As I mentioned before I love to swim. If owned a pool, I would be in it every single day, maybe even twice a day, but I live in NYC which has a pool shortage. The pool I go to is overcrowded and often filled with obnoxious people who don't seem to comprehend other people are in the pool with them. Because of this and the fact I work a 9-5 job, I only manage to get to the pool one or twice a week. In two weeks I will be going to vacation in Vermont near a lake, where I will swim every single day, probably twice a day.
When the pool is over capacity, I find myself on line to get into a swim lane because they only allow 6 people per lane. Three times when I got to the front of the line, the lifeguard looked me over and said "Slow". (Meaning slow speed lane), and all three times I corrected him that I needed a medium lane.
Fat = unhealthy is so ingrained in people's head that this lifeguard looked at me and thought I was a slow swimmer.
This is Holley Mangold.
This is Sarah Robles
Both women are Olympic athletes in Women's weightlifting and will be in London. Sarah can bench press 570 pounds and has a good chance at the gold. She lives in poverty and couldn't find a sponsor.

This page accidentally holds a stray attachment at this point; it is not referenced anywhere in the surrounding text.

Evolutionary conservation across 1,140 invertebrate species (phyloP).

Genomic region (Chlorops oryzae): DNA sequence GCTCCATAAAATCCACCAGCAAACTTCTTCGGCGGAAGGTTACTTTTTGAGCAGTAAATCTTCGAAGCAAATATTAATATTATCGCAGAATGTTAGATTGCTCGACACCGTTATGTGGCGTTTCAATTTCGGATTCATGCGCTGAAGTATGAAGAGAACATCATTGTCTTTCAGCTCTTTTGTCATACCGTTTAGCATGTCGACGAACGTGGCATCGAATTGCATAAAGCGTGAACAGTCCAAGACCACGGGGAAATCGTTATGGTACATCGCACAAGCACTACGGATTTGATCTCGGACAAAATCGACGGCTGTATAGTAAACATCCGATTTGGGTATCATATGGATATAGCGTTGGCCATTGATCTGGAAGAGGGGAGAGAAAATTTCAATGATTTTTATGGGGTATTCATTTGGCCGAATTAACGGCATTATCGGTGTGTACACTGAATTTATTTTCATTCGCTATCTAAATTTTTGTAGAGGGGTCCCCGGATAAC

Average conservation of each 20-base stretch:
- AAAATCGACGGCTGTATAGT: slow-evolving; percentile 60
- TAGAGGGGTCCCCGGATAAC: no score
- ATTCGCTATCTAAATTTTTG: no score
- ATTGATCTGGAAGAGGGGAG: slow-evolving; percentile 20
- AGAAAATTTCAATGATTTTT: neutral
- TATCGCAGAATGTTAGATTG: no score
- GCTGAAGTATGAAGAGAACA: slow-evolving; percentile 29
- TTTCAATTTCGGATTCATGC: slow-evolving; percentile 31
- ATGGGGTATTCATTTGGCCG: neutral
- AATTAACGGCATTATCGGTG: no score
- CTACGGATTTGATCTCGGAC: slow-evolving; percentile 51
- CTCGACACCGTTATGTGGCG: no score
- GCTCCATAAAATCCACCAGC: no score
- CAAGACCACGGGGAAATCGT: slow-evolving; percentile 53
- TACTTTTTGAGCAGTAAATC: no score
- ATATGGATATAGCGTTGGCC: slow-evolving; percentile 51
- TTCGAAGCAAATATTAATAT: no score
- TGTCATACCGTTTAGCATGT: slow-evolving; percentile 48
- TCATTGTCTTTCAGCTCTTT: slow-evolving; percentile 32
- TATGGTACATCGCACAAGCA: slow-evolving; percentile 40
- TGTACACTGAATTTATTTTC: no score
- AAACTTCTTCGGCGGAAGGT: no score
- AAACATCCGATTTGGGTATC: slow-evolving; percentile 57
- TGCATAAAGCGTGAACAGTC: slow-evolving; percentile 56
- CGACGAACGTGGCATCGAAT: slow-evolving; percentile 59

Meet Sarah Robles. She can lift as much as 570 pounds. In last year's weightlifting world championships, she bested every other American—both female and male. Sarah Robles is going to the Olympics in London this summer. But at home, in the United States, she lives on $400 a month.
Holley Mangold is athletic and comes from a family of athletes. She tried different sports including football and swimming before she decided on weight lifting. She weights between 300-390 and is not ashamed of her size
"I want people to be comfortable with who they are, whether they're big or small or have a huge nose and are uncomfortable with it, or are in the ugly duckling stage. Just be happy with who you are and what you've got," Mangold said. "I am a big proponent of trying to be healthy. I don't think anyone should be my-size big, but if you are, you should be happy at that size."
In the pool, the lifeguard may look at them and ask "Slow lane?"